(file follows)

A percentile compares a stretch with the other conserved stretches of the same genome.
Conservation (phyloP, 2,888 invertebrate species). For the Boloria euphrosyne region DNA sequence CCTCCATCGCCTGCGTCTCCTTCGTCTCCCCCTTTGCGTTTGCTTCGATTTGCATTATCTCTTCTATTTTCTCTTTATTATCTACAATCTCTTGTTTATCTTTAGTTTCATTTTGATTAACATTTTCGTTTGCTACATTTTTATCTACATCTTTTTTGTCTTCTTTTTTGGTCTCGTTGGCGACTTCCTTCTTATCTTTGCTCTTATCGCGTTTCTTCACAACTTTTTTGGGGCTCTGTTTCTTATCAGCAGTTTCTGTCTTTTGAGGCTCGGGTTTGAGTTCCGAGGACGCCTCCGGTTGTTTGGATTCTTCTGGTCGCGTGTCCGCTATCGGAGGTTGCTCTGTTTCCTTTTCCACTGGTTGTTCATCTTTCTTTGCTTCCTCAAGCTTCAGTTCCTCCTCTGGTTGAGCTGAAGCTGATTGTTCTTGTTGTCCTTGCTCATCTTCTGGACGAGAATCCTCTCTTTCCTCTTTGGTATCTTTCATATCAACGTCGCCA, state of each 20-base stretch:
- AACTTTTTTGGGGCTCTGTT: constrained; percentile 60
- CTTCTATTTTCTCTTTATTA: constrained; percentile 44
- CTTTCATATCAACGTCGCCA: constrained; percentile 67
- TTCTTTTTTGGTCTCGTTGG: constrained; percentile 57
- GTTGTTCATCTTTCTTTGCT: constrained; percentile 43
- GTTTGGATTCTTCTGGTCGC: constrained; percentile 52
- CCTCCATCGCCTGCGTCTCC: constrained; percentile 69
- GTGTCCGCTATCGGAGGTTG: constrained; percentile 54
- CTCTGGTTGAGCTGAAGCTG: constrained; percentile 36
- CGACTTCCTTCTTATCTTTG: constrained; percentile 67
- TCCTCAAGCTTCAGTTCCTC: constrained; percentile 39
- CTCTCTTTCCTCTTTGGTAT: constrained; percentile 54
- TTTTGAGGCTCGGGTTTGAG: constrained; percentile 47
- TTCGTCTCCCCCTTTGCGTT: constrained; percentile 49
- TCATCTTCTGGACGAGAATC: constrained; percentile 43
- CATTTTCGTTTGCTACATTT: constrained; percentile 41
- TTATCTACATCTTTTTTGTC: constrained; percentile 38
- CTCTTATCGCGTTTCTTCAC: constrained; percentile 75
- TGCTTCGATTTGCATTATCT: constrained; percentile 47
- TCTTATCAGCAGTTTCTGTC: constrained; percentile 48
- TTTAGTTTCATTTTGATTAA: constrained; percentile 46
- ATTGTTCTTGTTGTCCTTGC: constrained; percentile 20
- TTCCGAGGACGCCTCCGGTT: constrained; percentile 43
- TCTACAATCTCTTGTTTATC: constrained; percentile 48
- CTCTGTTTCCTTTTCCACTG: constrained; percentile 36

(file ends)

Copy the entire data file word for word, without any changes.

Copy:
A percentile compares a stretch with the other conserved stretches of the same genome.
Conservation (phyloP, 2,888 invertebrate species). For the Boloria euphrosyne region DNA sequence CCTCCATCGCCTGCGTCTCCTTCGTCTCCCCCTTTGCGTTTGCTTCGATTTGCATTATCTCTTCTATTTTCTCTTTATTATCTACAATCTCTTGTTTATCTTTAGTTTCATTTTGATTAACATTTTCGTTTGCTACATTTTTATCTACATCTTTTTTGTCTTCTTTTTTGGTCTCGTTGGCGACTTCCTTCTTATCTTTGCTCTTATCGCGTTTCTTCACAACTTTTTTGGGGCTCTGTTTCTTATCAGCAGTTTCTGTCTTTTGAGGCTCGGGTTTGAGTTCCGAGGACGCCTCCGGTTGTTTGGATTCTTCTGGTCGCGTGTCCGCTATCGGAGGTTGCTCTGTTTCCTTTTCCACTGGTTGTTCATCTTTCTTTGCTTCCTCAAGCTTCAGTTCCTCCTCTGGTTGAGCTGAAGCTGATTGTTCTTGTTGTCCTTGCTCATCTTCTGGACGAGAATCCTCTCTTTCCTCTTTGGTATCTTTCATATCAACGTCGCCA, state of each 20-base stretch:
- AACTTTTTTGGGGCTCTGTT: constrained; percentile 60
- CTTCTATTTTCTCTTTATTA: constrained; percentile 44
- CTTTCATATCAACGTCGCCA: constrained; percentile 67
- TTCTTTTTTGGTCTCGTTGG: constrained; percentile 57
- GTTGTTCATCTTTCTTTGCT: constrained; percentile 43
- GTTTGGATTCTTCTGGTCGC: constrained; percentile 52
- CCTCCATCGCCTGCGTCTCC: constrained; percentile 69
- GTGTCCGCTATCGGAGGTTG: constrained; percentile 54
- CTCTGGTTGAGCTGAAGCTG: constrained; percentile 36
- CGACTTCCTTCTTATCTTTG: constrained; percentile 67
- TCCTCAAGCTTCAGTTCCTC: constrained; percentile 39
- CTCTCTTTCCTCTTTGGTAT: constrained; percentile 54
- TTTTGAGGCTCGGGTTTGAG: constrained; percentile 47
- TTCGTCTCCCCCTTTGCGTT: constrained; percentile 49
- TCATCTTCTGGACGAGAATC: constrained; percentile 43
- CATTTTCGTTTGCTACATTT: constrained; percentile 41
- TTATCTACATCTTTTTTGTC: constrained; percentile 38
- CTCTTATCGCGTTTCTTCAC: constrained; percentile 75
- TGCTTCGATTTGCATTATCT: constrained; percentile 47
- TCTTATCAGCAGTTTCTGTC: constrained; percentile 48
- TTTAGTTTCATTTTGATTAA: constrained; percentile 46
- ATTGTTCTTGTTGTCCTTGC: constrained; percentile 20
- TTCCGAGGACGCCTCCGGTT: constrained; percentile 43
- TCTACAATCTCTTGTTTATC: constrained; percentile 48
- CTCTGTTTCCTTTTCCACTG: constrained; percentile 36